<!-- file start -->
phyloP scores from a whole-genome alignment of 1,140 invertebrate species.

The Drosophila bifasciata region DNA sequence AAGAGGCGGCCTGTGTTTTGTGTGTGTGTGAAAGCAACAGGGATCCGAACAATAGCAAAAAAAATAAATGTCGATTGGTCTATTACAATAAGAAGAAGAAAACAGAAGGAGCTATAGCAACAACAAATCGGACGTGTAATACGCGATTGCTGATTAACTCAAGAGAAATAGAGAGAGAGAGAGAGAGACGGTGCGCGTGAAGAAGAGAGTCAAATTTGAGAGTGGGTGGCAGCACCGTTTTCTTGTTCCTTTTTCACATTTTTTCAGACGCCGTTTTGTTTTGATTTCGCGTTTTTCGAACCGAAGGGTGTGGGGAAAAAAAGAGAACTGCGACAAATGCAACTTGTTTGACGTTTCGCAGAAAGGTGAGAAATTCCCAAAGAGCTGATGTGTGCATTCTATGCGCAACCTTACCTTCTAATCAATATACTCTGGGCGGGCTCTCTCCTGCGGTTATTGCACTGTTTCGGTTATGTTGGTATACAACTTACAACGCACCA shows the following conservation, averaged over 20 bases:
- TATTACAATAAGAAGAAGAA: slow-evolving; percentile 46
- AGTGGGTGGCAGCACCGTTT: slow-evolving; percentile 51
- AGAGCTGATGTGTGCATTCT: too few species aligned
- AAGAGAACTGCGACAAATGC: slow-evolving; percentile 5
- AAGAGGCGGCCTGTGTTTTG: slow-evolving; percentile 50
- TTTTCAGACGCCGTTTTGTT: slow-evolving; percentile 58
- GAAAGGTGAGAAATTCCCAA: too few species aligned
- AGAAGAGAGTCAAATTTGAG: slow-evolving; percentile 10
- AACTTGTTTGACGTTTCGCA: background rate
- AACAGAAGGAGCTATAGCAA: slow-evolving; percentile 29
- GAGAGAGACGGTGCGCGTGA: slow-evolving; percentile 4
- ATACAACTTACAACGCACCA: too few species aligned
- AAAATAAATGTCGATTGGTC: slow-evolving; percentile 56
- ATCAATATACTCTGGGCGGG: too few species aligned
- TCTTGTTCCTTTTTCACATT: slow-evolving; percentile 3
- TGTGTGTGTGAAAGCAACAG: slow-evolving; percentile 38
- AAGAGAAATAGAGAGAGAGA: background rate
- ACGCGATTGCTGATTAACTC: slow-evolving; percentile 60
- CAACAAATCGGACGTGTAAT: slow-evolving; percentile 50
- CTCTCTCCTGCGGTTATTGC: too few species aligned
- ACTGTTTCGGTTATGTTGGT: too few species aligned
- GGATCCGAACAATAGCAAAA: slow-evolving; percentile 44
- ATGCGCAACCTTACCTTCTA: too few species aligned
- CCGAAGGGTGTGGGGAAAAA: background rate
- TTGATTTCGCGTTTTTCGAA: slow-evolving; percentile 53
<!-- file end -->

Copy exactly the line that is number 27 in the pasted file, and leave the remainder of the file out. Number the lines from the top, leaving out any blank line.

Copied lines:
- TTGATTTCGCGTTTTTCGAA: slow-evolving; percentile 53